As one sister described it, “I was rooted in the story of Jesus, and it remains at my core, but I’ve also moved beyond Jesus.” The Jesus narrative is not the only or the most important narrative for these women. They still hold up and reverence the values of the Gospel, but they also recognize that these same values are not solely the property of Christianity. Buddhism, Native American spirituality, Judaism, Islam and others hold similar tenets for right behavior within the community, right relationship with the earth and right relationship with the Divine. With these insights come a shattering or freeing realization—depending on where you stand. Jesus is not the only son of God. Salvation is not limited to Christians. Wisdom is found in the traditions of the Church as well as beyond it.
Sojourners have left the religious home of their fathers and mothers and are traveling in a foreign land, mapping their way as they go. They are courageous women among us. And very well may provide a glimpse into the new thing that God is bringing about in our midst. Who’s to say that the movement beyond Christ is not, in reality, a movement into the very heart of God? A movement the ecclesiastical system would not recognize. A wholly new way of being holy that is integrative, non-dominating, and inclusive. But a whole new way that is also not Catholic Religious Life. The Benedictine Women of Madison are the most current example I can name. Their commitment to ecumenism lead them beyond the exclusivity of the Catholic Church into a new inclusivity, where all manner of seeking God is welcomed. They are certainly religious women, but they are no longer women religious as it is defined by the Roman Catholic Church. They choose as a congregation to step outside the Church in order to step into a greater sense of holiness. Theirs was a choice of integrity, insight and courage.
Toward the end of her address, Brink states, "We may not avail ourselves of the Sacraments, because we are angry—not about the Eucharist itself—but about the ecclesial deafness that refuses to hear the call of the Spirit summoning not only celibate males, but married men and women to serve at the Table of the Lord. We are on the verge of extinction, not because of some cataclysmic event, but because for the last thirty years or so, we have slowly removed ourselves from Church circles, and have failed to recognize when we were no longer needed as a work force, that perhaps the Spirit had a new call for us." If this isn't the language of heresy and schism, I'm not sure what is.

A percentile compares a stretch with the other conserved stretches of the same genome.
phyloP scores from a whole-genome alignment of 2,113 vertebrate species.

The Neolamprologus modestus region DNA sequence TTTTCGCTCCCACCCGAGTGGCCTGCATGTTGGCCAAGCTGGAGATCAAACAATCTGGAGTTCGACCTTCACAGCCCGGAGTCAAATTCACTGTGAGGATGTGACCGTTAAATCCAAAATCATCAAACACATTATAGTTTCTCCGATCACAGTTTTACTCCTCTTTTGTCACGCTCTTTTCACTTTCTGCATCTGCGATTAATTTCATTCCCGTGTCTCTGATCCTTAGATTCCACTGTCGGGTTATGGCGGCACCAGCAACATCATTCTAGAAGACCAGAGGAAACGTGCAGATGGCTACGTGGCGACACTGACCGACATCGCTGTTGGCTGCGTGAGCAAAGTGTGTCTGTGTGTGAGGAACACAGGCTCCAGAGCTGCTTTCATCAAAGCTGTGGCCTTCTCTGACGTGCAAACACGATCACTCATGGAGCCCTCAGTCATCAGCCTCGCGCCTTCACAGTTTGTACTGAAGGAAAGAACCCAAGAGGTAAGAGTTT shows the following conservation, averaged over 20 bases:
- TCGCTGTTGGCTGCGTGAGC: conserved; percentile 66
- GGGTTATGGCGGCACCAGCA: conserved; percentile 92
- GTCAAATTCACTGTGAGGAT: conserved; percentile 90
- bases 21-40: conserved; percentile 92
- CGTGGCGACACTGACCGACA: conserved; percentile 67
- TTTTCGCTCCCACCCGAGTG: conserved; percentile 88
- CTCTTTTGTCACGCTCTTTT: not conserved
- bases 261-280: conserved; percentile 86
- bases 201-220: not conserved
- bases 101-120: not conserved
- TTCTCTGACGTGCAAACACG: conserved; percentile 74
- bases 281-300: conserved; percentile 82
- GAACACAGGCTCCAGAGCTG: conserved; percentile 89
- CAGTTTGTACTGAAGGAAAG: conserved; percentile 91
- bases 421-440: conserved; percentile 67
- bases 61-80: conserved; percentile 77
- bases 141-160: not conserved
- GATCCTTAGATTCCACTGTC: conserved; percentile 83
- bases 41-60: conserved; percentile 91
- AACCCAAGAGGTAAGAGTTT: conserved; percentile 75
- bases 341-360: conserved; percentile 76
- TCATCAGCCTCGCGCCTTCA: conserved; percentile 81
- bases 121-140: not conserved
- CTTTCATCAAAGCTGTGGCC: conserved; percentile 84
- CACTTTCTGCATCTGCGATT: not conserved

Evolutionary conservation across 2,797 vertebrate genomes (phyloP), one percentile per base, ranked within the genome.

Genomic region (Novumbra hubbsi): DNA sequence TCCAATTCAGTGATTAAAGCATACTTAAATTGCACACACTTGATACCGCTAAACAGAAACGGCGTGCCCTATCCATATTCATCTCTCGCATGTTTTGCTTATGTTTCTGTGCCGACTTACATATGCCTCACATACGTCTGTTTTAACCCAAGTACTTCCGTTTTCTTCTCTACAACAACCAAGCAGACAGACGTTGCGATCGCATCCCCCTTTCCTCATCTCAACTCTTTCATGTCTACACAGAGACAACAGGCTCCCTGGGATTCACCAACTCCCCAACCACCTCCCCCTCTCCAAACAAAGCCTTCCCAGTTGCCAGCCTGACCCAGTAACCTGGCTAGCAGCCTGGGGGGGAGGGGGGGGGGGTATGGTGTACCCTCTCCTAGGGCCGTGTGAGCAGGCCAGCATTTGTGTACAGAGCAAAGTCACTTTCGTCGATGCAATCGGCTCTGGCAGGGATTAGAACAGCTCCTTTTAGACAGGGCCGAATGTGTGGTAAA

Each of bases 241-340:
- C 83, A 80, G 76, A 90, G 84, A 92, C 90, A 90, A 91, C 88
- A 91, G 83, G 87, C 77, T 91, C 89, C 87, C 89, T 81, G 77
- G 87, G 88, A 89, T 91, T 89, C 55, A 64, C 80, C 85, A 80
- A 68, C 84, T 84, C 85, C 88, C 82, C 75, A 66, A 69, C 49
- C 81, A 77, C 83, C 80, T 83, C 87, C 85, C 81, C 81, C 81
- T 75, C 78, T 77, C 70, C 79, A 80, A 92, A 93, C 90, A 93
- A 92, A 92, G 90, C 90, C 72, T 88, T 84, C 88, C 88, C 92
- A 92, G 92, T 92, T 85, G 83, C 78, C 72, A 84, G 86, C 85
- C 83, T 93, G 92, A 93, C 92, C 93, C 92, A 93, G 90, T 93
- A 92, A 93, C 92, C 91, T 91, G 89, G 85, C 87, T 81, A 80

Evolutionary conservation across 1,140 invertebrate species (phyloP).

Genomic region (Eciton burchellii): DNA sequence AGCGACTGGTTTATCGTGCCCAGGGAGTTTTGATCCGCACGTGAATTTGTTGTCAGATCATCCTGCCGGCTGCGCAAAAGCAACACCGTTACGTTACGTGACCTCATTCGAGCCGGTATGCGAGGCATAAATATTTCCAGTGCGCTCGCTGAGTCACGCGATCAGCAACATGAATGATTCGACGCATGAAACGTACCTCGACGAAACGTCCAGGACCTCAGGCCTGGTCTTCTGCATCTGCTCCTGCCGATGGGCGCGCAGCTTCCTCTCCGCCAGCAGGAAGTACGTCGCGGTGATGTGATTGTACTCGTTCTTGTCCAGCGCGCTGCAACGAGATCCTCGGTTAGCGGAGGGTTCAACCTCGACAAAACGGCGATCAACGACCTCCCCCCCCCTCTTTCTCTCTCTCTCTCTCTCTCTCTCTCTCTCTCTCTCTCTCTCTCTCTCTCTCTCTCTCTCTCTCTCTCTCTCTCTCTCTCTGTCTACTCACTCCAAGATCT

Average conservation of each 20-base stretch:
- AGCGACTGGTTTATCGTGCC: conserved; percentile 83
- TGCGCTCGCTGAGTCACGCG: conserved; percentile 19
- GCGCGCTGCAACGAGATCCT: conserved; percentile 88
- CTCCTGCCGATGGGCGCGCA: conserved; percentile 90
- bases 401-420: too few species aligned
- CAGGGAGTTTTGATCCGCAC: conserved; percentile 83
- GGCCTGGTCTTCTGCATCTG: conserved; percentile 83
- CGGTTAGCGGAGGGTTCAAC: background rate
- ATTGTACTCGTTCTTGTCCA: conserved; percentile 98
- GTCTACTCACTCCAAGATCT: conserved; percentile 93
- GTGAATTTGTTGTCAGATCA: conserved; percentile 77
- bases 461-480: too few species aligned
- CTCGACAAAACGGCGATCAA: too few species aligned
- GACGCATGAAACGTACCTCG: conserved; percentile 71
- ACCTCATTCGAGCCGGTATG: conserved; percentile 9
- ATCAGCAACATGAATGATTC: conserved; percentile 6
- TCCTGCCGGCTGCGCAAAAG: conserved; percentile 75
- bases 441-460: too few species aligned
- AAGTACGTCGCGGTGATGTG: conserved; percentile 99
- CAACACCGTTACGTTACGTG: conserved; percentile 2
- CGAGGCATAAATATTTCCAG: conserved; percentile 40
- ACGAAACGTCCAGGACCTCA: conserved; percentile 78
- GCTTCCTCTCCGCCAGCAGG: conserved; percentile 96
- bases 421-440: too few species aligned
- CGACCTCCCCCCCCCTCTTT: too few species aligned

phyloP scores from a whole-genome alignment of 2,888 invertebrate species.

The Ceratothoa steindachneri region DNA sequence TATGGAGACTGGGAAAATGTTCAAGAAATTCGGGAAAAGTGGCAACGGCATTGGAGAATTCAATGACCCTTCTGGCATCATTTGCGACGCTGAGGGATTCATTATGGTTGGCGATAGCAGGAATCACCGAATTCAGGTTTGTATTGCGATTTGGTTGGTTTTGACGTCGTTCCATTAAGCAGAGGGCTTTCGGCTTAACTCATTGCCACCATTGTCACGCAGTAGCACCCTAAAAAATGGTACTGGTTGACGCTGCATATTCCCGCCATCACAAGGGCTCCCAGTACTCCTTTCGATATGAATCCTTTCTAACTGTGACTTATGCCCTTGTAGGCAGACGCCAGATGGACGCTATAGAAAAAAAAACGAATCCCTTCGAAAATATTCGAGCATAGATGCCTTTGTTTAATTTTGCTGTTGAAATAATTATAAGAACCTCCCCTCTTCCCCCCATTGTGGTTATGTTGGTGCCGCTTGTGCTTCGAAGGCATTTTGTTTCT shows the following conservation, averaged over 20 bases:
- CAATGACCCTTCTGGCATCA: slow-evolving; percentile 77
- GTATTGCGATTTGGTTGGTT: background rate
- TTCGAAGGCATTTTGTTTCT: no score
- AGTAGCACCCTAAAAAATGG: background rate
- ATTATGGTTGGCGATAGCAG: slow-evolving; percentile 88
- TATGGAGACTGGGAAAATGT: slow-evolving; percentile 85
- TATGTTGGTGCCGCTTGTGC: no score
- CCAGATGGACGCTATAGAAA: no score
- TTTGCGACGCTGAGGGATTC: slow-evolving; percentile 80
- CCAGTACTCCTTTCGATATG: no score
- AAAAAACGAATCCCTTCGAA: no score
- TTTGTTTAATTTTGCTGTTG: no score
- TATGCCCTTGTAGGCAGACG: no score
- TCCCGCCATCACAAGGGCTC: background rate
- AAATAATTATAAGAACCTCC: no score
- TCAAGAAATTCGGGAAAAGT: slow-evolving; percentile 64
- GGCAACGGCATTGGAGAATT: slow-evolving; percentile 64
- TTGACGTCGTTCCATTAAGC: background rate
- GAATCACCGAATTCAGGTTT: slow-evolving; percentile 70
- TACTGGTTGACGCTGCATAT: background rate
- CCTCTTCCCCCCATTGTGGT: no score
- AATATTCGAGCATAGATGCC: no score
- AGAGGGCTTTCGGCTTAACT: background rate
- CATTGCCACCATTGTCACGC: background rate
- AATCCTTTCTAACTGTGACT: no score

The document Instrumentum Laboris (PDF format), among many other things, states:
Instrumentum Laboris also states:
If any sister wishes to express her opinion about some aspect of her religious institute, she may do so freely and briefly, in writing and with signature, specifically identifying her institute by title and location. In order to respect each sister’s freedom of conscience, any sister may send her written comments directly and confidentially to Mother Mary Clare Millea at the Apostolic Visitation Office (PO Box 4328, Hamden, CT, 06514); or by fax: (203-287-5467) by November 1, 2009.
One of the concerns that Carey and others have is whether or not this information is being acknowledged and the directives followed by each superior. Carey wrote, in a recent e-mail, that "it occurs to me that the sisters could use some help from us in the media in getting the word out about the instrumentum, and I think we can play a role in helping the visitation be meaningful and not just a repeat whitewash of the problems in religious life, as the 1980s Quinn Commission was. I think it would be a real service to the church and to sisters in communities that are not supportive of the visitation to know what is in the instrumentum and to realize that they, as individuals, are invited to send their thoughts and/or concerns about the quality of religious life to the visitation office."
Please pass along this information to anyone, especially women religious, who might benefit from it.
• Apostolic Visitation of Institutes of Women Religious in the United States (Official Website)
• The document Instrumentum Laboris (PDF format)